Preparing for life after Wayne State
By Zoe VanAuken
This week, I’m graduating from Wayne State University. It’s a little scary, mainly because I have no idea where I’m going to work as far as location or company goes. I know I’ll be working in Human Resources, and I’m open to working for different companies (although I’m leaning towards an energy company, ideally DTE Energy). I’ve lived and worked in Detroit for four years, which has been great, so I hope to stay in or near the area. I did work at least 25 hours a week while doing school full time, so I don’t think that the college to full-time work transition will hit me too hard. A lot of my stress comes from not continuing school right away, I’ve always loved learning and going to school, but I hope to learn and grow my skills in an occupation aside from just taking classes.
As far as graduate school goes, I want to continue my education, but I decided that I wanted to work in the field before pursuing a specific graduate degree. This also gives me enough time to study and take the GRE as many times as possible and adjust to this life transition. I did not realize how many people worked for a few years and then went back to school. It is a bit of a relief as I didn’t want to fall behind if I decided to pursue a graduate degree. My love for school makes it difficult to take a break, but I do think it will be a smart move for me in the meantime.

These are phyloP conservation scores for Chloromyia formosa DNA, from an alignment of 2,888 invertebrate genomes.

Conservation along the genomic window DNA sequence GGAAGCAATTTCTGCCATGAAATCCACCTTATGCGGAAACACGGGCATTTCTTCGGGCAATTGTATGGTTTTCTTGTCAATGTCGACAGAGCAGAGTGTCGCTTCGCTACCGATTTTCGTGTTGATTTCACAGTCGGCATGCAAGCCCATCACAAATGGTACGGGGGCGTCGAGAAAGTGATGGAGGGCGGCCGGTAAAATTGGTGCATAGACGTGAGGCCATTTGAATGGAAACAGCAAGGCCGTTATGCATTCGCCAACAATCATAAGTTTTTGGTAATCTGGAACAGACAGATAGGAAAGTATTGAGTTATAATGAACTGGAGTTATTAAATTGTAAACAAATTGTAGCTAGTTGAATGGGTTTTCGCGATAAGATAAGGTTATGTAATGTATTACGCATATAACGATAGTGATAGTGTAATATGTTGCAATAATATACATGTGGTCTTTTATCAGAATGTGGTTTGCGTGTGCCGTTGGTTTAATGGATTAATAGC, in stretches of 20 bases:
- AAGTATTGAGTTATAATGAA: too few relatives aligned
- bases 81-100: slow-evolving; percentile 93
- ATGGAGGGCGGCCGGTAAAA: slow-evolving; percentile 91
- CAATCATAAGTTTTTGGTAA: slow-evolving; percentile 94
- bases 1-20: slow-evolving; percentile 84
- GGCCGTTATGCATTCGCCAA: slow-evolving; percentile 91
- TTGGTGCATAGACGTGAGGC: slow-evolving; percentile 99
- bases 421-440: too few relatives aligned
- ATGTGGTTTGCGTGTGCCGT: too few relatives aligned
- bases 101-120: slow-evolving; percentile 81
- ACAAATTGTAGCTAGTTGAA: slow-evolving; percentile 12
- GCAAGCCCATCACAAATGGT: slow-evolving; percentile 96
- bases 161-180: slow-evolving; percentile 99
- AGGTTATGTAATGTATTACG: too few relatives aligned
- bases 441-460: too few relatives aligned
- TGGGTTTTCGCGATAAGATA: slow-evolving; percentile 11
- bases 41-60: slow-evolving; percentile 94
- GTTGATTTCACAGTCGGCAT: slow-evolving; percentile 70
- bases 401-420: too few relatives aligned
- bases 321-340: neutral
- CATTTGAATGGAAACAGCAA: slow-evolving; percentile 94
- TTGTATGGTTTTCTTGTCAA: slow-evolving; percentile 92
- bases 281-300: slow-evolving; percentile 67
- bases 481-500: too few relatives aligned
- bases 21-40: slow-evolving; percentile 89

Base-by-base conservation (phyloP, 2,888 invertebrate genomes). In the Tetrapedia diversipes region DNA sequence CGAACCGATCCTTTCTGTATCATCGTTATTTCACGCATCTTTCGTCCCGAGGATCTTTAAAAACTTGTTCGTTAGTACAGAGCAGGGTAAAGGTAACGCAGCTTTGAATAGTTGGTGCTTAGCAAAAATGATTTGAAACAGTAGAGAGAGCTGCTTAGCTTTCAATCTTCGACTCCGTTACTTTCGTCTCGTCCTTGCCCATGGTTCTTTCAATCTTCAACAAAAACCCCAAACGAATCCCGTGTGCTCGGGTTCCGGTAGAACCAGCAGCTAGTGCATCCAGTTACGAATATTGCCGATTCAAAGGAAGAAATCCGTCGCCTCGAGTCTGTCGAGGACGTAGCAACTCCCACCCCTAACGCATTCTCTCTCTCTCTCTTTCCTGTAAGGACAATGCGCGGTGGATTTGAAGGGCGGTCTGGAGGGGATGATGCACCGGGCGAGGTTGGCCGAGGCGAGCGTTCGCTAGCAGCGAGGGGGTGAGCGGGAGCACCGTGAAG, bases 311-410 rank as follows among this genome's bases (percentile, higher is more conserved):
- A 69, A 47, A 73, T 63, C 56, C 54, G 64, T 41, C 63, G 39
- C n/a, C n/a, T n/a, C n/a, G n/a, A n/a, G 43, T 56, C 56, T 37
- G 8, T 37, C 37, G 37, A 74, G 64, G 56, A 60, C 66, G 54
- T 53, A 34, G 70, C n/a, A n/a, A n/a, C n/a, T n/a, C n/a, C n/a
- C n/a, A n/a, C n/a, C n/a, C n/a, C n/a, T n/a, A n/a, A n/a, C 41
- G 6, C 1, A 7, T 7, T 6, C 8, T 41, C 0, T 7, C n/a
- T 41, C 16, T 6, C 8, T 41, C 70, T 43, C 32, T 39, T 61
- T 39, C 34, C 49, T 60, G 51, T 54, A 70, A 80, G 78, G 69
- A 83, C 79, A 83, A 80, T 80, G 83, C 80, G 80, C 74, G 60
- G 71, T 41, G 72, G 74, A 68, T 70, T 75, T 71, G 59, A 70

I am struggling with a bit of trying to time my job applications. While I had internships, I didn’t intern anywhere that I would’ve transitioned into a full-time position. So I’m figuring out when the best time to apply for full-time jobs is that gives me enough time for the screening, interviewing, and the rest of the application process. Other than that, I’ve been checking with advisors to make sure all of my credits add up. I don’t have any loose ends in my degree, staying motivated in my last few courses, sourcing possible job applications I want to apply to, and securing a few references I may need for job applications and graduate programs.
You may need to recall experiences and connections you’ve had in the past for future opportunities, so keep in touch with the people that have helped you get to where you are now. It’s a bit of a waiting game as I have most of the essentials in line, so I’m trying not to get too anxious to move on to the next stage of my life and enjoy the last few months of my undergraduate degree. It can be exciting and nerve-wracking when you’re at the end of the tunnel but don’t rush the process of getting there. It does go by fast, so enjoy it while you’re there!